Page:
A Sisterhood of Sculptors
American Artists in Nineteenth-Century Rome
By (author) Melissa Dabakis
Publication date:15 May 2015
Length of book:304 pages
PublisherPenn State University Press
This project is made possible through support from the Terra Foundation for American Art.
When Elizabeth Cady Stanton penned the Declaration of Sentiments for the first women’s rights convention, held in Seneca Falls, New York, in 1848, she unleashed a powerful force in American society. In A Sisterhood of Sculptors, Melissa Dabakis outlines the conditions under which a group of American women artists adopted this egalitarian view of society and negotiated the gendered terrain of artistic production at home and abroad.
Between 1850 and 1876, a community of talented women sought creative refuge in Rome and developed successful professional careers as sculptors. Some of these women have become well known in art-historical circles: Harriet Hosmer, Edmonia Lewis, Anne Whitney, and Vinnie Ream. The reputations of others have remained, until now, buried in the historical record: Emma Stebbins, Margaret Foley, Sarah Fisher Ames, and Louisa Lander. At midcentury, they were among the first women artists to attain professional stature in the American art world while achieving international fame in Rome, London, and other cosmopolitan European cities. In their invention of modern womanhood, they served as models for a younger generation of women who adopted artistic careers in unprecedented numbers in the years following the Civil War.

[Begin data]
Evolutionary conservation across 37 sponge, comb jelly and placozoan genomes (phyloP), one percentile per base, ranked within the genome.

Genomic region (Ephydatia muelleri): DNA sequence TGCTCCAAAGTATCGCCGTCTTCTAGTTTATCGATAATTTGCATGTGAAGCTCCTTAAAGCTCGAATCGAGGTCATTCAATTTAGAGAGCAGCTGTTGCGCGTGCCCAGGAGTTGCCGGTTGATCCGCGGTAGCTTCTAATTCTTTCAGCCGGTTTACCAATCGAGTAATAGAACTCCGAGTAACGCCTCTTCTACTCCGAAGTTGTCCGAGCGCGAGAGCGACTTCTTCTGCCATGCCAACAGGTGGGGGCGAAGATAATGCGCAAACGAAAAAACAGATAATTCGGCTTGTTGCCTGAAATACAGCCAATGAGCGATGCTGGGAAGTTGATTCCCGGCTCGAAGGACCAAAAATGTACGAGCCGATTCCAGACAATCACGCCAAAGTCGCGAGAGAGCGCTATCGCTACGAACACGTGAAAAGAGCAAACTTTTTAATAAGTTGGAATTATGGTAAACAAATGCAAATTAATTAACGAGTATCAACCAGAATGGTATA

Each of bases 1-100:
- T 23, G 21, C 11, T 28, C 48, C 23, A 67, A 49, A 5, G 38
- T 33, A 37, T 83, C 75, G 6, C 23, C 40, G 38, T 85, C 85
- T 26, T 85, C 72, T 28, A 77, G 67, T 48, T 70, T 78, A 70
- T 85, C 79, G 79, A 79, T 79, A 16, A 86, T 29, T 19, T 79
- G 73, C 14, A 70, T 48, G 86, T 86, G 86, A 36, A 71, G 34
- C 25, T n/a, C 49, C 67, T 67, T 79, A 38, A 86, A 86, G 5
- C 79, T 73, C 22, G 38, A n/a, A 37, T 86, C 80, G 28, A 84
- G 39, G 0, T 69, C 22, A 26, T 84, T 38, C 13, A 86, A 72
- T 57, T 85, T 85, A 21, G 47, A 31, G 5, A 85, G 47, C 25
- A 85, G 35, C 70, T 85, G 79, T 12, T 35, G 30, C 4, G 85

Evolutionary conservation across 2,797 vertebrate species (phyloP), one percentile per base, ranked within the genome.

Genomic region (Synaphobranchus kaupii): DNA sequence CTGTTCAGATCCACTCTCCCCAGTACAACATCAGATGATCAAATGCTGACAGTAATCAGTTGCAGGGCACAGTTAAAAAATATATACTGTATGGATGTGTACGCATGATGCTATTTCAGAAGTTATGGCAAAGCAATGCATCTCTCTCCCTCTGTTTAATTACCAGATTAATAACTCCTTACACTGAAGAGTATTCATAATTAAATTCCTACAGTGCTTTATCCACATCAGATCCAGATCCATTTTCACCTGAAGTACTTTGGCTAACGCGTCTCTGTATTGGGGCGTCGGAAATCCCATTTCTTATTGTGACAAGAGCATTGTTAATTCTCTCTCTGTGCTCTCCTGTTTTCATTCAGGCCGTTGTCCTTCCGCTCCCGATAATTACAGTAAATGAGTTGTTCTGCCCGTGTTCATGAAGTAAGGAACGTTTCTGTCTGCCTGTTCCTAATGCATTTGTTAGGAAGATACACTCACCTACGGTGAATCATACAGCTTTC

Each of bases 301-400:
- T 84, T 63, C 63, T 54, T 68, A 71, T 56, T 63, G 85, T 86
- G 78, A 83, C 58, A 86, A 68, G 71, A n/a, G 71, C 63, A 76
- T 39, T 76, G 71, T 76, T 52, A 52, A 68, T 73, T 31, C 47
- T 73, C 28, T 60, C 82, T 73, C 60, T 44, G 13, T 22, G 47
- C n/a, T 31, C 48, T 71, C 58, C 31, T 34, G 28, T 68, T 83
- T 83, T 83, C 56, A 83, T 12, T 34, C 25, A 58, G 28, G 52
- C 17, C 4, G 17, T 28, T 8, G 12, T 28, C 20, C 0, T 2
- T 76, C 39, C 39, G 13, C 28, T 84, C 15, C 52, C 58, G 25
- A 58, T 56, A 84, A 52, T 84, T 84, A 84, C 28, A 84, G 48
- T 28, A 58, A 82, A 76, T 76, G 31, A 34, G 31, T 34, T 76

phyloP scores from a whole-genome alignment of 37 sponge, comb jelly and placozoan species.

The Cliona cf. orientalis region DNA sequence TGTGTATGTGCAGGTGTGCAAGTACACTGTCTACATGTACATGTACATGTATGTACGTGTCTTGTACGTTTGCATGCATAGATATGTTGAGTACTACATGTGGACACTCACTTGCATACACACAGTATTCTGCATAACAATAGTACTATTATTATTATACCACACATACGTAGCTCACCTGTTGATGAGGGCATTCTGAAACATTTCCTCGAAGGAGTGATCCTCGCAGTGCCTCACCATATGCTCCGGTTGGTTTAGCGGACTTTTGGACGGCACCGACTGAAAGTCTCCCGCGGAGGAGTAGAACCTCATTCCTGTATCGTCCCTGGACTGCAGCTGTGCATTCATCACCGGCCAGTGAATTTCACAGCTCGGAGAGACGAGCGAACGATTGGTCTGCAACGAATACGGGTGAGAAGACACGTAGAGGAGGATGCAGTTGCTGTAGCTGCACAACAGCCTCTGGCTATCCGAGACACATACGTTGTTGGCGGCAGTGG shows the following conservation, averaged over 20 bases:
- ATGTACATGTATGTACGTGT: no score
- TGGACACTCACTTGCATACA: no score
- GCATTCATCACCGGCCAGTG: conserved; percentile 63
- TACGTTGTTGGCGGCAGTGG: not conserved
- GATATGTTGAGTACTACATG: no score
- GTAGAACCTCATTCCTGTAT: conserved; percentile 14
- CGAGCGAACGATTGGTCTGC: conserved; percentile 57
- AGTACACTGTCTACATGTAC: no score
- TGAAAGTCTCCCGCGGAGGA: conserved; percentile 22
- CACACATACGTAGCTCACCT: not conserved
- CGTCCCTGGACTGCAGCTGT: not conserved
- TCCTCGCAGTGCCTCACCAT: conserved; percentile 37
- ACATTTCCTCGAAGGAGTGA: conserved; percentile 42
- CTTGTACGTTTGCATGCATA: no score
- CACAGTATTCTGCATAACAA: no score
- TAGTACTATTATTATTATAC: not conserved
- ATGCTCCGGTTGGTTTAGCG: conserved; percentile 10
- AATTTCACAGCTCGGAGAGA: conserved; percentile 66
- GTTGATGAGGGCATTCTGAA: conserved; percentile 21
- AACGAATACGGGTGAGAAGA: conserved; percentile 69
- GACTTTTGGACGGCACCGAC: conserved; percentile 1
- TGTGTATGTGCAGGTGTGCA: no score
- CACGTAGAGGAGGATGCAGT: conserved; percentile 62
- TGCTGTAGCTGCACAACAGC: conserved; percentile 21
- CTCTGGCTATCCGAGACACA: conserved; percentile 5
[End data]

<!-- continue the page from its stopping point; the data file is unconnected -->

At its core, A Sisterhood of Sculptors is concerned with the gendered nature of creativity and expatriation. Taking guidance from feminist theory, cultural geography, and expatriate and postcolonial studies, Dabakis provides a detailed investigation of the historical phenomenon of women’s artistic lives in Rome in the mid-nineteenth century. As an interdisciplinary examination of femininity and creativity, it provides models for viewing and interpreting nineteenth-century sculpture and for analyzing the gendered status of the artistic profession.
—Wanda Corn, Stanford University